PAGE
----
Let me give you an example of how I’ve already implemented some of this reality in my division as a dean.  We have talked for at least the last 20 years about the paperless office, ever since we got past the fax roll paper and were able to print faxes on 8.5 x 11 paper.  That was of course too early, but with the expanded usage email and PDFs it became more and more possible.  And honestly, has been completely feasible for years.  But as they say, old habits die hard.  With the closing of campus for the pandemic, and our nearly complete remote working environment across campus, the move to electronic documents has become a necessity.  Not wanting us to slide backward, for reasons of efficiency and the positive environmental impacts, I recently declared that my division office is now a paperless office.  We no longer accept paper documents of any kind, we don’t accept pictures of documents that need additional signatures.  We only take signable PDFs, this of course meant that all of the documents we send out, have to be the same.  This has meant an initial additional workload on our office, but will bring us longer term efficiency and less work.  We have also made it very clear this is not just a pandemic measure, but a permanent change to the way our division will operate. A truly paperless office from now on.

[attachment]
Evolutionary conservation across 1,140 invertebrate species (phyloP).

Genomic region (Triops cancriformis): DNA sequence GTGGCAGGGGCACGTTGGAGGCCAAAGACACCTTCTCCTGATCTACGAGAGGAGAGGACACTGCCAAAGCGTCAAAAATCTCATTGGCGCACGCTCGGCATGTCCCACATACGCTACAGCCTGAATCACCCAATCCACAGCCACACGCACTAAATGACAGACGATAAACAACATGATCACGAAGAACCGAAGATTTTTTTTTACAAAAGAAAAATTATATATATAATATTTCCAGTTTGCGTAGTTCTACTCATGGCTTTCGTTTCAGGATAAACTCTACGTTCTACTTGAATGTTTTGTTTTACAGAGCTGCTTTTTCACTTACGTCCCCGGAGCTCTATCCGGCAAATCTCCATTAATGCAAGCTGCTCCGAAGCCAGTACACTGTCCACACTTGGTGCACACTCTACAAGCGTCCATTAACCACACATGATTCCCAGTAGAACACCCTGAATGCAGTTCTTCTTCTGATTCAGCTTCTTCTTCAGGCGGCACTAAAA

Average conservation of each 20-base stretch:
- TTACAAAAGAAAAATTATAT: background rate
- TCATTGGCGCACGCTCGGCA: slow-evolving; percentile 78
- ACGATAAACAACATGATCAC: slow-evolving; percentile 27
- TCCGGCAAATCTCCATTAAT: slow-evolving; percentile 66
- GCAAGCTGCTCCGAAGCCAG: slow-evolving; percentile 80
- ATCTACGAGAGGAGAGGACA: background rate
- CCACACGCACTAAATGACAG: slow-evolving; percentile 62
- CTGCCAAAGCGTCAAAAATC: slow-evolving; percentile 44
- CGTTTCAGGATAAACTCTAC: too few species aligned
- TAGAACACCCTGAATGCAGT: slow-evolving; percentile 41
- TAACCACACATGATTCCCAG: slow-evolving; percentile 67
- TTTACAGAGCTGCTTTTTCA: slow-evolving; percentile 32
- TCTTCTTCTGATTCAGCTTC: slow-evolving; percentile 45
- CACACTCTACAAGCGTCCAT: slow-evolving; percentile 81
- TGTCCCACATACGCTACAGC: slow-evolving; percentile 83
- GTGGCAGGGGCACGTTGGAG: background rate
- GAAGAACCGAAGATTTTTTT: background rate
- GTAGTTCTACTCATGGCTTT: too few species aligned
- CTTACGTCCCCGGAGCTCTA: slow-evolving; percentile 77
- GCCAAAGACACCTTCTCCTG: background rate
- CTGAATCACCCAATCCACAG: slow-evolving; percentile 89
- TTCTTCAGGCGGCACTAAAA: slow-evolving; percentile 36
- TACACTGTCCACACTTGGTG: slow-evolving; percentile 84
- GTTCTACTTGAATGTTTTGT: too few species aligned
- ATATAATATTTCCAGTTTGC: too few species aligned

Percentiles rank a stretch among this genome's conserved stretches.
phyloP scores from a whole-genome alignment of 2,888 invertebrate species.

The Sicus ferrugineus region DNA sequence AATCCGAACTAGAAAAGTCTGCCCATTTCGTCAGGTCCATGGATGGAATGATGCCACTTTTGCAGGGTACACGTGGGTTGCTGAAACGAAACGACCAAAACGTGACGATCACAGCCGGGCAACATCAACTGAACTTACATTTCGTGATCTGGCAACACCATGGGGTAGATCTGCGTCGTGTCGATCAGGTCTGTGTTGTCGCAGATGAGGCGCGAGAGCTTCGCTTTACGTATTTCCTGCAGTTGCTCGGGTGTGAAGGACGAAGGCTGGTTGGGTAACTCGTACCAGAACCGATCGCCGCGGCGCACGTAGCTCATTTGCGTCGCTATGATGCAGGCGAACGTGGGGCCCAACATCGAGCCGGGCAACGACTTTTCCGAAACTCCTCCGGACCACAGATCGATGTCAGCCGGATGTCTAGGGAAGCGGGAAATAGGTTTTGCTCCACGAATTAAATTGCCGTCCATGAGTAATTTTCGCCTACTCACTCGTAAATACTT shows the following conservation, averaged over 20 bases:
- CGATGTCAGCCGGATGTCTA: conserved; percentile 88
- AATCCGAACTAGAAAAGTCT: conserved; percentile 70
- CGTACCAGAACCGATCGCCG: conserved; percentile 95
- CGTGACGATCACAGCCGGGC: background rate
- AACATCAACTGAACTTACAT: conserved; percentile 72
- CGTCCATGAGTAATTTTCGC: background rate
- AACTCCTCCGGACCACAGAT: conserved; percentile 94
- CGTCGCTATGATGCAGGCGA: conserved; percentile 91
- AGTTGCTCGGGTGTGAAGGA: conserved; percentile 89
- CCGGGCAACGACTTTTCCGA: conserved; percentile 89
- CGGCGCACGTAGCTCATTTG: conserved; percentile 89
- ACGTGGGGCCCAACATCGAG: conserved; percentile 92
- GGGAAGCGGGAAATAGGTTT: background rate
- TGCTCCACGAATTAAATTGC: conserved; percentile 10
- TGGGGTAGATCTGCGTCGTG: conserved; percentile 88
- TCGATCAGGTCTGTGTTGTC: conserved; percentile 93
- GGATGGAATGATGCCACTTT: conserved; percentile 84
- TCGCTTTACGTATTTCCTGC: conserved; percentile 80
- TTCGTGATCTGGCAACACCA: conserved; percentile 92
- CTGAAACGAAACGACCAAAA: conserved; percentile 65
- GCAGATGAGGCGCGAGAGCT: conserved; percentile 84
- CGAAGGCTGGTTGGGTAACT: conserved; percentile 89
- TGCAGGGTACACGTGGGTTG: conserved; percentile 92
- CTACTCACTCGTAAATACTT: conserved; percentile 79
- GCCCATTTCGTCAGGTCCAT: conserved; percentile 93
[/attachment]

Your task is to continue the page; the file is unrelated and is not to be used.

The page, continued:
This week, in our upcoming division meeting, we are going to broaden this thinking.  The question that we will be addressing in our division, that needs to be addressed across our college, district and every college in America is; How will we be best at what’s next?  That of course first means identifying how things have changed, what those impacts are and how we can best respond?

This is a question your department, division, etc… have to be discussing.  In higher education particularly, we schedule months prior to actually offering our classes.  So to be prepared for what is next, for this Fall 2021 semester, we’ll need to have made those decision by March.  That’s right, we’re already too late for Spring 2021, registration for our Spring 2021 semester will start this week.  But for Fall 2021 we have four months to identify what will be different and how we will respond.  Because that has to be decided before students begin to register for Fall 2021 classes in April.  We’ll have an additional 3-4 months to implement the decisions we make, but those decisions have to be made in the next 4 months.  Of course, one full month of that period of time will be the holidays, when faculty will be off contract and many of us have time off.  So we basically have 12 weeks to identify and plan for how we will be best at what’s next for Fall 2021.